Friday, May 24, 2013

Reverse Bench Press

Here's another example of an exercise I discovered within the pages of Iron Man Magazine that has helped me tremendously. The reason the regular barbell chest press "The Bench Press" destroys so many shoulders (specifically the rotator cuff), is because the more the elbows dip below the body, during the bottom portion of the exercise, the more weight shifts from the chest muscles onto the most sensitive parts of the shoulder joint. The trick is to go only as low as is comfortable for you personally, and Never bounce the bar off your chest. Cracked ribs from that dumb idea is one of the most common bodybuilding related emergency room visits.

When I injured my rotator cuff a few years back, I quit benching, and used machines (facepalm, shame, horror.) What saved me from that awful fate was something rather unexpected. I was getting into yoga at the time, and I ended up aggravating the injury again. A good teacher pointed out, that when I was going from Downward Dog to Upward Dog, I was going too low, sweeping the floor with my chest as my shoulders dipped way below my elbows.

Every body is different, so it's a good idea to work with your body rather than against it. The best exercises are the ones you enjoy and will execute consistently, not necessarily the ones that build the most lean muscle and burn the most fat. (Apologies if you've already heard that speech 81 times.)

The lower pectorals are traditionally built with the flat bench press, while the often neglected upper chest muscles are strengthened and made more amazing with the incline bench press. Some trainees can perform inclines without any shoulder issues, and some lucky lifters can perform both without any shoulder pain, no matter how low they go. As the old saying goes "An athlete should pick their parents carefully."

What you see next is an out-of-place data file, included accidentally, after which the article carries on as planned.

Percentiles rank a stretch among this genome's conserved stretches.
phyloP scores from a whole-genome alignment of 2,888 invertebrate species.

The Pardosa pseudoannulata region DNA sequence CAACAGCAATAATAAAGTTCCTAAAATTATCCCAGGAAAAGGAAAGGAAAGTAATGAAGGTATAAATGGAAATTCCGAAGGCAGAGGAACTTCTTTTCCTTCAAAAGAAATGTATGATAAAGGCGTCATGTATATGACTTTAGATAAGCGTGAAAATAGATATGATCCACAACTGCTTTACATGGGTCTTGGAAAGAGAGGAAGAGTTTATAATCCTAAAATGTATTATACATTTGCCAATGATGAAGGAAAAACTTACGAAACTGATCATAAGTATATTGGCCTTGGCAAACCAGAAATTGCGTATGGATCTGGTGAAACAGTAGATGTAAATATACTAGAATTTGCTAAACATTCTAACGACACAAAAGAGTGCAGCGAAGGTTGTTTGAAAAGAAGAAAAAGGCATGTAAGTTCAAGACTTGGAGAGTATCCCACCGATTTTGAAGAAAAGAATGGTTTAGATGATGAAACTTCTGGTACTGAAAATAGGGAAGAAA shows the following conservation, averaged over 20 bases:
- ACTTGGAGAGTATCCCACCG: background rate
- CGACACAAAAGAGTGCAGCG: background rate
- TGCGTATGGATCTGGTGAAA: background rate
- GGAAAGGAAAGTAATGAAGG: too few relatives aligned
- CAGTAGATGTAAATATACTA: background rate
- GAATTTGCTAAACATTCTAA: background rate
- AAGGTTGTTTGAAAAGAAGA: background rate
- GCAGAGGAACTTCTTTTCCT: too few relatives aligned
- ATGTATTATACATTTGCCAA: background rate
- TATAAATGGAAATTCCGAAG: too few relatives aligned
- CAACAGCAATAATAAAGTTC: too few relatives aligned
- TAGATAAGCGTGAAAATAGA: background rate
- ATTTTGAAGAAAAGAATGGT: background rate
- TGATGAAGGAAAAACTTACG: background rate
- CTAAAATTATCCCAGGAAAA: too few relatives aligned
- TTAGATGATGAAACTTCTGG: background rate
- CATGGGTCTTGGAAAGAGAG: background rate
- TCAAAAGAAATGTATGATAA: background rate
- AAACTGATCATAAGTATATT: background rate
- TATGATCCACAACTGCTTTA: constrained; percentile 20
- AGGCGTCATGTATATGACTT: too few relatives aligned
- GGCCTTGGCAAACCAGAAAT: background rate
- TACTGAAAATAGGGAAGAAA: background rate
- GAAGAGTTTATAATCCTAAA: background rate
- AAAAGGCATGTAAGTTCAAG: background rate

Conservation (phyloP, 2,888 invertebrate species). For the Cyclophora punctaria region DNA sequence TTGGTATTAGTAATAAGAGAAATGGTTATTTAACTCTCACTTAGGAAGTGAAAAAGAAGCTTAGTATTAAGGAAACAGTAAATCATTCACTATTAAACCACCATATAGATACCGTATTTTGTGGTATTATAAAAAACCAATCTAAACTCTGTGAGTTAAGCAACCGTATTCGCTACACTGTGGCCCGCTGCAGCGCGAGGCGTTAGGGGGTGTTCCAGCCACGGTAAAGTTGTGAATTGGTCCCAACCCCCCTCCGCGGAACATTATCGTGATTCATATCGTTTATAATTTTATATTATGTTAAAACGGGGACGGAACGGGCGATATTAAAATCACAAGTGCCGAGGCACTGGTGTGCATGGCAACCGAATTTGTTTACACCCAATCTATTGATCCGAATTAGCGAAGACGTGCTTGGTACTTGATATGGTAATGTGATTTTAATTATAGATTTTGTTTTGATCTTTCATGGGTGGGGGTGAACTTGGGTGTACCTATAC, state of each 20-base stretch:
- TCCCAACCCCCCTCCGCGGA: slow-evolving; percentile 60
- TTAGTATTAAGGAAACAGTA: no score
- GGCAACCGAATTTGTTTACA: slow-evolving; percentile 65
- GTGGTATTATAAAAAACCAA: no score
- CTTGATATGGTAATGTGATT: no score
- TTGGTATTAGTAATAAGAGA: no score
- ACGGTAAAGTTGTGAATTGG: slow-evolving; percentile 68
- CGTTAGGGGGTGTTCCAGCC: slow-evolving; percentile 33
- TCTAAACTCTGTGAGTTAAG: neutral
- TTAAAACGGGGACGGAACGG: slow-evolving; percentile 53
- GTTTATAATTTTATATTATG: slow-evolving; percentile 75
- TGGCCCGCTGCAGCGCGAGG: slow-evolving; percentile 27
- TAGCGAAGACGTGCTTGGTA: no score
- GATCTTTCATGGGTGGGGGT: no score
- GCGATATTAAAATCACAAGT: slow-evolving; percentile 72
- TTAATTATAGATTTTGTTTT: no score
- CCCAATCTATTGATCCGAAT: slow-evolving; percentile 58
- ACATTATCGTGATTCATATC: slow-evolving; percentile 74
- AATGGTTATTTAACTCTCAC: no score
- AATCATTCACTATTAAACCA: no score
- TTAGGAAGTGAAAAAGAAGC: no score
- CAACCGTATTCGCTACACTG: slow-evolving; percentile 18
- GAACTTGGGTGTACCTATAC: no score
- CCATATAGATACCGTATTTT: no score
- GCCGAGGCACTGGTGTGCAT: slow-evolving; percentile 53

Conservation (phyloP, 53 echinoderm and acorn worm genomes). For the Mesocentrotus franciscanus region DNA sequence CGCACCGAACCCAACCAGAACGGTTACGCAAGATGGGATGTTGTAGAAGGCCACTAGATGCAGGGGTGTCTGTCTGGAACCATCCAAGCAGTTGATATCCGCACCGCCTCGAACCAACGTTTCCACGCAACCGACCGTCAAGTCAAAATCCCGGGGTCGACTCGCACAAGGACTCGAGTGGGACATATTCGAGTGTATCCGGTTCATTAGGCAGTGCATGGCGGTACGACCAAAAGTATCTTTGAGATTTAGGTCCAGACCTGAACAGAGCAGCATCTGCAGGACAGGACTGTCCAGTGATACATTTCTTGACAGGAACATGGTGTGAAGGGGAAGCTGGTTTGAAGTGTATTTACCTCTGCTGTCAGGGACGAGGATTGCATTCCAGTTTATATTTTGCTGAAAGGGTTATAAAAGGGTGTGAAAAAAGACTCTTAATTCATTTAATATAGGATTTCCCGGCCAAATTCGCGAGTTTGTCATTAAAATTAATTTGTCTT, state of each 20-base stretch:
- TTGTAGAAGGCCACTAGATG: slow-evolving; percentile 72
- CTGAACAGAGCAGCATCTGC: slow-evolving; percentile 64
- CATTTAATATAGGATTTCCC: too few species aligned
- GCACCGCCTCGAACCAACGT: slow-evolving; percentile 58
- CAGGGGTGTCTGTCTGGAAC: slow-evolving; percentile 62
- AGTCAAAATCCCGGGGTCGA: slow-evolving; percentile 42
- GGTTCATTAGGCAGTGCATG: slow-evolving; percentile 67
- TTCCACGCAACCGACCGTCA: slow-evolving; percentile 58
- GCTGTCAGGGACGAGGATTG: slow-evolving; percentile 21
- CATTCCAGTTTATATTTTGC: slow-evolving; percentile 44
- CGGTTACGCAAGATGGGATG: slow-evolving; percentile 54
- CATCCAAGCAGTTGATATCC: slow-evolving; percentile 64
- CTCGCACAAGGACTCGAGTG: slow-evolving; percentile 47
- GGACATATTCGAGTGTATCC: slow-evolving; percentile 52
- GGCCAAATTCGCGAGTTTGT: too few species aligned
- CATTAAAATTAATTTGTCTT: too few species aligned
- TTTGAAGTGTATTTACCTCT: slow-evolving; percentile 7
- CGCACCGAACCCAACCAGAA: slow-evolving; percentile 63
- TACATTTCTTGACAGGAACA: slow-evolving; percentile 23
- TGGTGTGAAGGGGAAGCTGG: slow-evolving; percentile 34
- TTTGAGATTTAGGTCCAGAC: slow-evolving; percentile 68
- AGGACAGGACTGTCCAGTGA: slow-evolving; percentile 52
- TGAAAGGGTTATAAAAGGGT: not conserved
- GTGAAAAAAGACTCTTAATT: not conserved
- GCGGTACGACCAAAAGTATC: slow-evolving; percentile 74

Symmetry is making a comeback these days, so weightroom residents are starting to have equal lower and upper chest development. A female trainee with a smaller breast size, can enjoy the additional benefit of more cleavage created by upper pectoral work. I'm not being insensitive, and I hope I don't come across that way. I've seen Dana Linn Bailey brag a few times on facebook that she "made her cleavage in the gym. That's the great thing about weights. It's an opportunity to sculpt your body in whatever way makes you happy.

My lower chest was always a little more developed, because when I was in the Army, I was constantly doing push-ups. It was a form of reprimand for my - ahem- less than good behavior. Guess I was kind of a jackass. So when I do work my lower chest, I tend to do dips, and not many, lest I'm mistaken for a clothed and shaved gorilla.

My new fave exercise in my toolbox is the Reverse Bench Press. It targets the upper pecs without much strain on the shoulders. It's beautifully simple. It's just a regular flat bench press with a reversed grip. It's vital that you wrap your thumbs around the bar. Open fisted gripping technique is another potential ER trip. I'd also suggest utilizing a trainer or a spotter, as it's a little tough to get the barbell off the rack initially. Alright, let me proof read this crap, and make sure I used enough big words I never use in everyday conversation. If my secret gets out that I'm just a meathead who'd rather exercise than train clients I'll be finished!

~Happy Heavy Lifting~

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